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LesJ
9 Jul 2012, 12:00 PM
Why Ext.USE_NATIVE_JSON is false by default?

Native JSON parsing is faster and more secure because it will not compile scripts.

scottmartin
9 Jul 2012, 1:56 PM
Here is a previous thread that discusses this a little:
http://www.sencha.com/forum/showthread.php?73110

Scott.

LesJ
9 Jul 2012, 2:19 PM
Thanks Scott, but this is a very old thread.

You should try to parse using the native JSON parser first.

Even jQuery (http://code.jquery.com/jquery-1.7.2.js) is doing that ;)

scottmartin
9 Jul 2012, 2:39 PM
I will shoot this over to one of the senior developers so we can both find out ;)

Scott.

evant
9 Jul 2012, 6:29 PM
Legacy, mostly. There's a whole lot of code that works fine with:



{
data: [{
name: 'foo'
}]
}


Then suddenly it all explodes. Most certainly it's better to use the native JSON, but it's off by default for the purposes of backwards compatibility.

extjs@kingsquare.nl
19 Nov 2014, 12:22 AM
There are more issues with the current default (eval-based) approach. E.g. \u2028 and \u2029 characters can not be decoded using eval since they are not valid in a string, but work fine with JSON.parse.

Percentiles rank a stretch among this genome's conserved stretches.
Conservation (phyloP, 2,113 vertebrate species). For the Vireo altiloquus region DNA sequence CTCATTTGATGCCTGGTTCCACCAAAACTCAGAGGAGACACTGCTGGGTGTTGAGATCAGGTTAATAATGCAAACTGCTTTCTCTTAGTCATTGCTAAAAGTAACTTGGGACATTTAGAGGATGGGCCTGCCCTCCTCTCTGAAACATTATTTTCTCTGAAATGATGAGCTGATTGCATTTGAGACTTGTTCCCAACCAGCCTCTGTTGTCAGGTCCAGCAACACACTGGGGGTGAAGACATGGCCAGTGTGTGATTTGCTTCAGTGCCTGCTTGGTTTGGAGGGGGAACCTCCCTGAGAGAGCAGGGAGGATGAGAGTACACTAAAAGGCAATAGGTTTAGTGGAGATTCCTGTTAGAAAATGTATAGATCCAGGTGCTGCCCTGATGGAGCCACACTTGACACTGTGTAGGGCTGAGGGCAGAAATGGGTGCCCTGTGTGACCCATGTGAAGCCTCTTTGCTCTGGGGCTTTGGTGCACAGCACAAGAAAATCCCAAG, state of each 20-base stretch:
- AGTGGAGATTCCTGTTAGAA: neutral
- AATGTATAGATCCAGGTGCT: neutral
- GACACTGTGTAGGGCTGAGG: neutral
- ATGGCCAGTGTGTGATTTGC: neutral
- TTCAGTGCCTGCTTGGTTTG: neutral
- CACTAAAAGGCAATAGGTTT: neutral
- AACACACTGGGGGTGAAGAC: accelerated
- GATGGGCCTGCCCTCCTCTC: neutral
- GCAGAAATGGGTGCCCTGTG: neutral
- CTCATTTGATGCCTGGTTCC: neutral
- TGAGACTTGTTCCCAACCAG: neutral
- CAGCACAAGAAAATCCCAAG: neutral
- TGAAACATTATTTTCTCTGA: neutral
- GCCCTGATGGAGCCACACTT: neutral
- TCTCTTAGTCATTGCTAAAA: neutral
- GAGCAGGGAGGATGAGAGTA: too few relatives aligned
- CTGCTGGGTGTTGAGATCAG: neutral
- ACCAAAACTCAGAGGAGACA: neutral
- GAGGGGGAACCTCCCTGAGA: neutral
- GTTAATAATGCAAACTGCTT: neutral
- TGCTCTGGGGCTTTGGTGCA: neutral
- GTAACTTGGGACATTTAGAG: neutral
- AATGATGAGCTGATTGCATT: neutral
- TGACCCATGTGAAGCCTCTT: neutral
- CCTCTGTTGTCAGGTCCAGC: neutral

Try in your console for example:

var a = {"test": "?this"};

You will see JavaScript throws an error, since the word "this" contains such a character. However, when this would be received through AJAX (and not as a string literal), it could perfectly fine be decoded through JSON.parse.

LesJ
21 Mar 2017, 5:59 AM
Legacy, mostly. There's a whole lot of code that works fine with:



{
data: [{
name: 'foo'
}]
}


Then suddenly it all explodes. Most certainly it's better to use the native JSON, but it's off by default for the purposes of backwards compatibility.

This is very interesting. I always thought that JSON.parse is the fastest way to parse JSON on all browsers.

I just tried this test, and eval is significantly faster on Chrome 56 than JSON.parse (both on macOS and Windows).

https://jsperf.com/json-parse-vs-eval/6

The results are reversed on IE11 and Firefox.